emma_in_dream: (Leia)
The London School Board gave away 2,000 of Mrs Molesworth's books as prizes in 1877 alone.

Perhaps they did not know that – scandalously – she was separated from her husband. He does seem to have had an explosive temper, whether as a result of temperament or the head wounds sustained in the Afghan campaign or PTSD from his work putting down what was at the time called the Indian mutiny. Even her husband’s family were totally supportive of her leaving him.
emma_in_dream: (Default)
I see that Frances Hodgson Burnett sold every word she ever wrote, from her first story at eighteen, to her last work fifty four years later. All of them were accepted on the first offer.

I had no idea writing was so easy. Falls about laughing.

I'm sure all my writer friends can confirm that this is their experience as well, especially the bit where various editors wrote to her voluntarily offering her more money than was in her contracts.


May. 20th, 2015 06:16 pm
emma_in_dream: (bobby)
OK, after not making full use of some documents for the past nearly 20 years, I have started transcribing my hand written notes into an Excel document with the intention of doing some kind of basic statistical analysis of some 14th century criminal records. (In my defence, I did do the research I planned to from them - but no more. Luckily they don't get *more* out of date no matter how much time passes.)

Most of the accusations about crimes are easily recognised - theft, assault, murder, perversion of the course of justice. But I just found a *hilarious* one which I will transcribe for you here. It's from the Michaelmas sitting of the King's Bench in 16 Richard II (1392) at Nottingham and York.

John Derwald the younger and others made an English rhyme ['quanda m[]riman in Anglicis v[er]bis'] and publicly proclaimed it in Beverley and Hull and other places in Yorkshire.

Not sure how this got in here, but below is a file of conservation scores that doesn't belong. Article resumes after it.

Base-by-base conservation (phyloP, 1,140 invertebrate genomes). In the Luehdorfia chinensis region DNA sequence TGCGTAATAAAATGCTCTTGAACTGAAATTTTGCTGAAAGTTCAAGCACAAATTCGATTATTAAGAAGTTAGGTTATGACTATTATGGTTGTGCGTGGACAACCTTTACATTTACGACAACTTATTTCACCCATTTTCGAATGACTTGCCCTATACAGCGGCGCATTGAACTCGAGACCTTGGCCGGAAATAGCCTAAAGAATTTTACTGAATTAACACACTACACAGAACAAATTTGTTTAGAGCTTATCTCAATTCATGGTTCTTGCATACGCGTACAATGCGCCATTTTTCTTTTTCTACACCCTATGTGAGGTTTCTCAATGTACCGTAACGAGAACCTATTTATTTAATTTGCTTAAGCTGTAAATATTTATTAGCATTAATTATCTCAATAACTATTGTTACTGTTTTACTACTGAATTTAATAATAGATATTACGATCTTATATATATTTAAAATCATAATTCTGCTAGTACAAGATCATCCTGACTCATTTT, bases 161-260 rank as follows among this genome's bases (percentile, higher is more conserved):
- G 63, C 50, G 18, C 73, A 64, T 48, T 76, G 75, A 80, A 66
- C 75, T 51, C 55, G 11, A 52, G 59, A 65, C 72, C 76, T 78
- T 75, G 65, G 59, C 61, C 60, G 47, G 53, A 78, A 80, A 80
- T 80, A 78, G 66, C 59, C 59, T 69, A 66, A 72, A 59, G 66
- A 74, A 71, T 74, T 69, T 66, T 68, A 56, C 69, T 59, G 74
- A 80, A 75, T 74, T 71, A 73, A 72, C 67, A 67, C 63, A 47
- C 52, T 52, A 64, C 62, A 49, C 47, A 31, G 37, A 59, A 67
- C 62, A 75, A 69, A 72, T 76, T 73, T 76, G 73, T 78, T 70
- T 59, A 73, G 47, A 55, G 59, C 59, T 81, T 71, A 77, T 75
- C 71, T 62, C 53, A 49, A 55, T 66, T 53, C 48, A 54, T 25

In ye contre herd was we
yat in oure token schrewes shuld be - with al thr to bake

Among yis thrers it is so
And other ordres manyme - whether yei slepe or wake

And yet wil ilkan hel up other
And meyriten him als his brother - bothe in wrong and right

And so wil we in sond and soutre
Meynten our negheboure - with al oure myght

Ilk man may come and goo
Among us both to and froo - I say yow sikerly

[??] heythyng wilwe suffrenon
[No] [??] of Hobbe ne John - With what man he be

Her unkynd ne ware
Yif we suffird of lesse or mare - Any vilans hethyng

But it wore quit double agayn
And a corale and be ful fayne - To byde our dressyng

And on yat purpos zet we surand
Who so do us any wrong - in what plas it fall

Yet he might als wel
Als have I hap and sel - Do agayn us al.

It's a bit hard to read this but is definitely about the peasants sticking together which was pretty close to sedition this close to the Peasants revolt. See the bit about ilkan (each one) helping the other up and maintaining their 'neighbours'. Fighting words.
emma_in_dream: (Default)
And more 19th Century Gossip

I have just finished a biography of Mrs Humphrey Ward, the author of *Robert Elsemere*, and her achievements are vast but puzzling.

On the plus side, she helped set up the first women’s college at Oxford and suggested naming it Somerville after the great mathematician. She was very good at working committees.

Also, she (sort of accidentally) set up a massive network of kindergartens, day care centres and schools for children with special needs in London.